Steven Goldberg: Right, but I think he could get some more diversification from stocks. When his junk bonds are not doing well, probably his own debt is not going to be doing so well either.
Steve Pomeranz: Yeah. Well, it just occurred to me that this whole idea of investing in junk bonds is very much still tied up to his investing in real estate. I have noticed with clients of mine, if they were ardent real estate investors, they never felt comfortable about the stock market. They like bricks and mortar and dirt. They want to go out and see the thing and want to talk to whoever is leasing the properties, the store owner, whatever. I think they feel that stocks are esoteric. They’re really intangible, and they’re just not as comfortable. This seems to follow that same trend of thought. If Donald understands debt, and he’s investing in other peoples debt, and he can look at the numbers just like he looks at his own numbers and understand what the risks and rewards are, yeah I can really understand that he would get involved. Seems to me, based on your article, he’s really just not serious about his stock investments. As a matter of fact, you wrote that he has forty-five positions that are worth less than $1,000 and another thirty-five are worth between $1,000-10,000. I mean, what the heck is that?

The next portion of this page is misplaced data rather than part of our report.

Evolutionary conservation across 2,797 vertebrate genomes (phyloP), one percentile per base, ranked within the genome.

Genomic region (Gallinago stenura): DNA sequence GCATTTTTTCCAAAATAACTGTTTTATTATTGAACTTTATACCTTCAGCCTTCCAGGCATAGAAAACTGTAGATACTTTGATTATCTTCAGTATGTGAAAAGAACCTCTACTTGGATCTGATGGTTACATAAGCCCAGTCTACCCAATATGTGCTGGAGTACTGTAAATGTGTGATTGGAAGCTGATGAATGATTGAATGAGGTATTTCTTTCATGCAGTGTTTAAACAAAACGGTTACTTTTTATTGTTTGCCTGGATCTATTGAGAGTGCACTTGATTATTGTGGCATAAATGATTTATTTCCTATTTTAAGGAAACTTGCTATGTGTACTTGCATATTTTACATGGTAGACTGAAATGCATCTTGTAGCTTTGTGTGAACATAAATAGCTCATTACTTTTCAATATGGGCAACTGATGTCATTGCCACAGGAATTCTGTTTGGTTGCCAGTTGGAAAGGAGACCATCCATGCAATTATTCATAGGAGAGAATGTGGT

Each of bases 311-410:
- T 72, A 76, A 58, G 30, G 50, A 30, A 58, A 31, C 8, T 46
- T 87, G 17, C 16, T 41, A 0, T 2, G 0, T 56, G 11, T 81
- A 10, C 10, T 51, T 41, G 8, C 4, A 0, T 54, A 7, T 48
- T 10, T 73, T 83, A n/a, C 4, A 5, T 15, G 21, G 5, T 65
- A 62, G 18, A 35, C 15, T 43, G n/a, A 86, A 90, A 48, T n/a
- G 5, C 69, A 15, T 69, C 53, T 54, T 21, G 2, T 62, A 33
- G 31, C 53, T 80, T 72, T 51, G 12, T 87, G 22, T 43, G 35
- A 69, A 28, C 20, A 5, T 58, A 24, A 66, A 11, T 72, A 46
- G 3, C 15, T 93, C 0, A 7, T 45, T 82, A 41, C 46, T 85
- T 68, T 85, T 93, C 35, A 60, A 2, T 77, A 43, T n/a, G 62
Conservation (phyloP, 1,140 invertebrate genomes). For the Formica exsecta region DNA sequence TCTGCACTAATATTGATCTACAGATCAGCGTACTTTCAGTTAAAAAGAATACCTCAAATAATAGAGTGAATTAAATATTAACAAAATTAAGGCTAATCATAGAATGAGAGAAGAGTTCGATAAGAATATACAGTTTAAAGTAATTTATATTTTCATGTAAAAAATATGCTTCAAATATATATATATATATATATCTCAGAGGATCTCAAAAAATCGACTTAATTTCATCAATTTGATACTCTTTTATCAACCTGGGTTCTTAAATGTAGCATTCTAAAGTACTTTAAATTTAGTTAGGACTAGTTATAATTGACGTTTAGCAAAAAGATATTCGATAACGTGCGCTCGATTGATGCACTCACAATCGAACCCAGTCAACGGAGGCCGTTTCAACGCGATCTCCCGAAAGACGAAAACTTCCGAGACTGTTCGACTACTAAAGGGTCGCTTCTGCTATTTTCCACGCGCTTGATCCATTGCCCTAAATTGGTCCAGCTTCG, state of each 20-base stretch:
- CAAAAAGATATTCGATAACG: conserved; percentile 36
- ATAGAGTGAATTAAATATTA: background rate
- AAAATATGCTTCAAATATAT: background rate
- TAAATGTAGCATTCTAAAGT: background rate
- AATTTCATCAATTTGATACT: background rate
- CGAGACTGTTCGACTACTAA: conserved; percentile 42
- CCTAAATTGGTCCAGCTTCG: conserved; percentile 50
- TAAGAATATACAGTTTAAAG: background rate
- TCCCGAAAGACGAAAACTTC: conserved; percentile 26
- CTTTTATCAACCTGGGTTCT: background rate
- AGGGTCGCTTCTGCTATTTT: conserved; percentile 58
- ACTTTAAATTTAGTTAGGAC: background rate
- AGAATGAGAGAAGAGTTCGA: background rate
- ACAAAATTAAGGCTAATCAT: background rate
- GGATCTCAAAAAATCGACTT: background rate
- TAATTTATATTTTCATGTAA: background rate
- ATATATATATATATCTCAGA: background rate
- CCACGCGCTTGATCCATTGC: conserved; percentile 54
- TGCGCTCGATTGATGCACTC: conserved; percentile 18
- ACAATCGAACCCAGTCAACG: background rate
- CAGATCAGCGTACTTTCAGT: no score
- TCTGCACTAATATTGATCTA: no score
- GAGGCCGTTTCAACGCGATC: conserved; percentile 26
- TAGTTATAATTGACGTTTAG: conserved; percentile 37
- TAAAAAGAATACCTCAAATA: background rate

Steven Goldberg: Well, what I read is he should clean out his closets. Anything under, with the billions of dollars he’s worth, anything under $1 million in a stock doesn’t really make sense.
Steve Pomeranz: It doesn’t move the needle at all. It’s like he’s not really paying attention.